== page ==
The gist of the NYT report is that some residents of coastal Oregon are unhappy about the discontinuance of tsunami warning sirens. But in these matters what one has to look at is the science. Supporters of the county’s decision, including some coastal hazard experts, say that the sirens, comforting as they may sound in their monthly tests, are so vague in their wailing message — declaring only a tsunami in approach, with no indication of size or timing — that they may be, in a strange way, dangerous to public safety. The last time the sirens wailed, after the March 2011 earthquake in Japan, for example, which triggered tsunami alerts around much of the Pacific Rim, emergency managers here expected the tsunami hitting this part of Oregon to be small, which it was. The only evacuations they ordered were for residents living within a half mile of the shoreline.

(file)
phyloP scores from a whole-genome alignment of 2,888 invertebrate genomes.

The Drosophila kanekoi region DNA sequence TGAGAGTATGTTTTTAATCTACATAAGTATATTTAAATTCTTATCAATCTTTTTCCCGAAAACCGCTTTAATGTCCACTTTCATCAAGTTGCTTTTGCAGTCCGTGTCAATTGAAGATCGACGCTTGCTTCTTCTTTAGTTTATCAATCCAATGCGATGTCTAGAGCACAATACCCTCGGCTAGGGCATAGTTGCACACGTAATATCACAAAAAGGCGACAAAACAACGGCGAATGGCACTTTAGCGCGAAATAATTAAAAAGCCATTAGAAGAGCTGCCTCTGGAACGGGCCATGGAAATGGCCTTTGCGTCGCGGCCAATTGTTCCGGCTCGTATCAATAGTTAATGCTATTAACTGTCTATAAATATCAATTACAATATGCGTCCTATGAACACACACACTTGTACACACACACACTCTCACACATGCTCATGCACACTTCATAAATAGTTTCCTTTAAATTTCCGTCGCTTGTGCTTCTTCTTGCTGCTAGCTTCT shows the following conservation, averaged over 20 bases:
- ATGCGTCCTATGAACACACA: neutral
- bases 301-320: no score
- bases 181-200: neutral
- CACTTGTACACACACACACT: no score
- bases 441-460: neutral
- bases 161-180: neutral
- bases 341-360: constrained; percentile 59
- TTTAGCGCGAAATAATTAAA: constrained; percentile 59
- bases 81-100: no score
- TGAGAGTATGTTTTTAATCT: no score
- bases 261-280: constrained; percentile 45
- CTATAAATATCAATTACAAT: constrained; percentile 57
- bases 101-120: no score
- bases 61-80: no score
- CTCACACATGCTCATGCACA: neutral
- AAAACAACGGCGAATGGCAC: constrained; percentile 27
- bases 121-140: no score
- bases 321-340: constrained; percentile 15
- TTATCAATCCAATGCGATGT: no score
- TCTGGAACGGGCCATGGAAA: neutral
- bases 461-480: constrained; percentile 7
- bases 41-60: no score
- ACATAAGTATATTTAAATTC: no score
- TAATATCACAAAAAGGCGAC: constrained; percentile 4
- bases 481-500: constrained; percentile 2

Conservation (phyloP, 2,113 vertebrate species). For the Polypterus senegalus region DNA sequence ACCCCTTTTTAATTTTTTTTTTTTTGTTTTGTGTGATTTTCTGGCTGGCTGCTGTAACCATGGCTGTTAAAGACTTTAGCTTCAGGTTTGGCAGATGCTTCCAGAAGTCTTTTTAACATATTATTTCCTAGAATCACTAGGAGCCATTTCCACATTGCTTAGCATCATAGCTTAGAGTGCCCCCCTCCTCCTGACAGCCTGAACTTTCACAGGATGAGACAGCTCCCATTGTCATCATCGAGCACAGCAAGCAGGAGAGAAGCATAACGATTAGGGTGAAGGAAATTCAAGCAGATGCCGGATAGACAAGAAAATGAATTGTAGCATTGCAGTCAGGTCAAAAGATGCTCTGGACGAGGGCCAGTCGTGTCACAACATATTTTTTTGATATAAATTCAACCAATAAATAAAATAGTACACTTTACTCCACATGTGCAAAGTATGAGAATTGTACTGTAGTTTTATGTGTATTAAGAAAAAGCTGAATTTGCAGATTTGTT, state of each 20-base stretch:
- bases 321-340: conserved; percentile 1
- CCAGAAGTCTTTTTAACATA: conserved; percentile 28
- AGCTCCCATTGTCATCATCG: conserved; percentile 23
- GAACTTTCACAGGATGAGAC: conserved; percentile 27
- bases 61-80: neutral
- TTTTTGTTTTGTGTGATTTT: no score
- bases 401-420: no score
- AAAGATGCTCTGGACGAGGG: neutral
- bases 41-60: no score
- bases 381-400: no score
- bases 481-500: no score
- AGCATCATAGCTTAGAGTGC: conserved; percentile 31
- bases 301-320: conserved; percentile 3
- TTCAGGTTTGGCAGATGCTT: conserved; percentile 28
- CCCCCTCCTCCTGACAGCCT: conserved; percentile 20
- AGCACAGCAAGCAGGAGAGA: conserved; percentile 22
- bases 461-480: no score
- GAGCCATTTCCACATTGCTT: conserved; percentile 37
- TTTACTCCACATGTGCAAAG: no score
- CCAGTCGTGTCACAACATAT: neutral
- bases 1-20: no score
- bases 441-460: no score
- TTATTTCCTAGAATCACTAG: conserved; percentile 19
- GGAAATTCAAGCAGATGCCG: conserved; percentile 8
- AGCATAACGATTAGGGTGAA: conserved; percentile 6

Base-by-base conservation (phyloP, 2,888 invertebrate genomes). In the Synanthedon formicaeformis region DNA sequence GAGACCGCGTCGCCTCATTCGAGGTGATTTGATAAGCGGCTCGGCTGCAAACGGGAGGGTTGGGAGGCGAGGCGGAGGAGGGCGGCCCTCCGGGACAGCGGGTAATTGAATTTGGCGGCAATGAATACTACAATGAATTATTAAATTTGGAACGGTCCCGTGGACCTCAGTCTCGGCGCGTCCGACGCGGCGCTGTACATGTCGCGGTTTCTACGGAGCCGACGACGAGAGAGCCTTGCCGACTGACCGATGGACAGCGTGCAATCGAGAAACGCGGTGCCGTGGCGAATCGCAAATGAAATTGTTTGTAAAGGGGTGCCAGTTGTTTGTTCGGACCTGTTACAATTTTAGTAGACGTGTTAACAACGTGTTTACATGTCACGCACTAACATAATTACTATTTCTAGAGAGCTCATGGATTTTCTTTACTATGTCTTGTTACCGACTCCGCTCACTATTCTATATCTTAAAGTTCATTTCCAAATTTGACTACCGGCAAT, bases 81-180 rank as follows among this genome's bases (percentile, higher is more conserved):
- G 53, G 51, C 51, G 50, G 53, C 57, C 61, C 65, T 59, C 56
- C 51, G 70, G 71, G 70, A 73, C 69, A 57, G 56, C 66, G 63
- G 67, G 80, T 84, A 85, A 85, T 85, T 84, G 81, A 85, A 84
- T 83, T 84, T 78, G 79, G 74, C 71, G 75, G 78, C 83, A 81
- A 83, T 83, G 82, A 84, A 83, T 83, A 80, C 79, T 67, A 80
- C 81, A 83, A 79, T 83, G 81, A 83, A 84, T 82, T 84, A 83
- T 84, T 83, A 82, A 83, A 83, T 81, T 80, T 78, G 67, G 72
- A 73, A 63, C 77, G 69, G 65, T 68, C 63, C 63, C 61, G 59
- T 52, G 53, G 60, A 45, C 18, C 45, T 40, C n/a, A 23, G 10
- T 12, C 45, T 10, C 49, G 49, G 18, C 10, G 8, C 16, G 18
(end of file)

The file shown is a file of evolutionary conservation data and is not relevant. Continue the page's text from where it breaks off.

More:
NATIONAL WEATHER SERVICE TO CONDUCT LIMITED TSUNAMI WARNING COMMUNICATIONS TEST ALONG U.S. WEST COAST NOAA’s National Weather Service will conduct a limited communications test of the Tsunami Warning System in the coastal areas of California, Oregon, and Washington on Wednesday, September 13, between 10:45 a.m. and 11:00 a.